You can wait for the cops and they can find your corpse. I'll still be alive, thanks.
What I don't understand is how this is affecting things. Most people and small bussinesses just use the DNS that their service provider offers. I.e. comcast. Another tranche of people change it to something like googles 188.8.131.52. Large bussinesses may implement their own DNS
So how is it DYN matters? Who uses it?
I have two routers. Ones a Zytel provided by the phone company and then I also have one of the russian make one (TP / Archer).
How would I know if they are part of the botnet?
There's no proof that it has anything to do with Wikileaks, but in a world of IoT devices with no thought toward security, anyone who cares to do so can mount DDOS with the power of a national entity.
What's the point of doing what Assange and Wikileaks have been doing without any moral position? He isn't helping his own case.
No, of course it is not legal to set a trap to intentionally hurt someone, even if you expect that the trap could only be activated by the person committing property theft or vandalism. Otherwise, you'd see shotguns built into burglar alarms.
Fire alarm stations sometimes shoot a blue dye which is difficult to remove or one which only shows under UV. Never stand in front of one when pulling the lever! But they are not supposed to hurt you.
And of course these booby traps generally are not as reliable as the so-called "inventor" thinks and tend to hurt the innocent.
"My candidate is a criminal on multiple levels and is getting exposed. Anyone who doesn't agree with me that electing that criminal is more important than the rule of law needs to be shut up."
There, translated that for you.
That isn't AI and you should know it. It's a dressed up tree search algorithm. It has no pretense to sentience.
I grant your point. If we are looking for economic impact, we probably have enough "AI" already.
I am interested (and I imagine a lot of others) in an AI that actually has learning capabilities on par with a human being. Or even a dog.
LTE is already pretty darn fast, so losing a little performance isn't going to make that big of a deal. It's not as if you can torrent to your hearts content without killing your cell phone bill.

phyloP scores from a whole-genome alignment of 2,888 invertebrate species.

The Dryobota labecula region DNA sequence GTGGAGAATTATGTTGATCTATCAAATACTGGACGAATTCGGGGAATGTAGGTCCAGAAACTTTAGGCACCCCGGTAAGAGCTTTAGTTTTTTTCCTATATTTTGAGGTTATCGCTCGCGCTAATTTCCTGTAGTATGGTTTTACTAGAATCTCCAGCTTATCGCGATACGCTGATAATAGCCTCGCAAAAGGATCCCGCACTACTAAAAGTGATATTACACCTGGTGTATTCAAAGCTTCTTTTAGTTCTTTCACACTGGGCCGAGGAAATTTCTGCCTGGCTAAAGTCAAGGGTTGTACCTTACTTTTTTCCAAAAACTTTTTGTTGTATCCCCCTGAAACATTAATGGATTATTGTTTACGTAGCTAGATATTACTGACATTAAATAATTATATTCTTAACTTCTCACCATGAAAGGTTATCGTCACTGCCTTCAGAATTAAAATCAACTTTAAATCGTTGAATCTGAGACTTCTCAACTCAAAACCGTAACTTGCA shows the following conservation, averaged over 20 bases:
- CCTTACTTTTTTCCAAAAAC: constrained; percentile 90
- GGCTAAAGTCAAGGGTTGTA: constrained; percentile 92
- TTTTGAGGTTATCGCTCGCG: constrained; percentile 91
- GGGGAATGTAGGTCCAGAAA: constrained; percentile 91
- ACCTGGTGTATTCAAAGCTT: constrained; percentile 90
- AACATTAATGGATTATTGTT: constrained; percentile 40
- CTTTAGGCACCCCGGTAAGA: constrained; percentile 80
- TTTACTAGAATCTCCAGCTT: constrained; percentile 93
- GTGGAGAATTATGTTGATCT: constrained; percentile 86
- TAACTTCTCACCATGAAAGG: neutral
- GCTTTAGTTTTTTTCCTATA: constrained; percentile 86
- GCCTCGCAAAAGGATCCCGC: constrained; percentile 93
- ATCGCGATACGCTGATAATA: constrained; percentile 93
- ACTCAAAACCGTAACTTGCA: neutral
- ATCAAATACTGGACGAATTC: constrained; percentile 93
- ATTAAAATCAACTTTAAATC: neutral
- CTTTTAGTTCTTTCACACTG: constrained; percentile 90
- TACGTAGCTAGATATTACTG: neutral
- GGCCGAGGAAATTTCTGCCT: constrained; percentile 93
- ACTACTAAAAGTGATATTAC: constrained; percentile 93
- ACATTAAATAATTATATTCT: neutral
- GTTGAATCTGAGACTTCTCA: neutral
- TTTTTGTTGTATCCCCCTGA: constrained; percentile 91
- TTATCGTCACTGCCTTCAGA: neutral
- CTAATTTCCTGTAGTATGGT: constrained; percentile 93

The issue isn't just speed. It's also range.
At any given speed, the Qualcom can support it at substantially lower signal levels. 6ish dB in a lot of cases, a bit less in some, enormously more in others.
Look at the graphs in TFA. In addition to some specific pathologies that penalize the Intel chip farther, the bulk of the graph has the drop off looking similar but with the Qualcom shfited 5 or 6 dB to the right. (Those squares are 5 dB wide.)
6 dB is four times the effective signal strength, which corresponds to twice the range. That maps into four times the area served at that speed from a single cell tower (important in sparsely-served areas), deeper penetration into buildings and the like (in more heavily-covered areas). It can also map into more data pushed before a given area and channel allocation's bandwidth is saturated. 3 dB corresponds to twice the effective signal strength, 1.4ish times the radius, twice the area served.
If the modems were equivalent and the problem just the layout of the board and antenna, you'd expect the two curves to be the same shape but just offset. The shape is substantially different, so (board issues or not) something else is going on.
For some reason ubuntu installed 4.4.0-45 but insisted on still booting 184.108.40.206. So after a full upgrade and a reboot it was still vulnerable. After I I discovered the problem and booted 4.4.0-45 I confirmed that fixed the problem.
Raspbian seems not to be fixed (please correct me if I am wrong).
Best give them a host to get started on.
There was a time I thought myself invincible. Then you learn that everything has limits.
He doesn't understand the limitations of technology. Unless quantum computing becomes mainstream, it's unlikely we'll have the processing power necessary to realize anything that we would recognize as AI (say, passing an unseeded Turing test with an arbitrary respondent).
It's been 35 years that I have been watching this and nothing better than an optimized Eliza has been demonstrated.
Top Ten Things Overheard At The ANSI C Draft Committee Meetings: (8) I'm on the committee and I *still* don't know what the hell #pragma is for.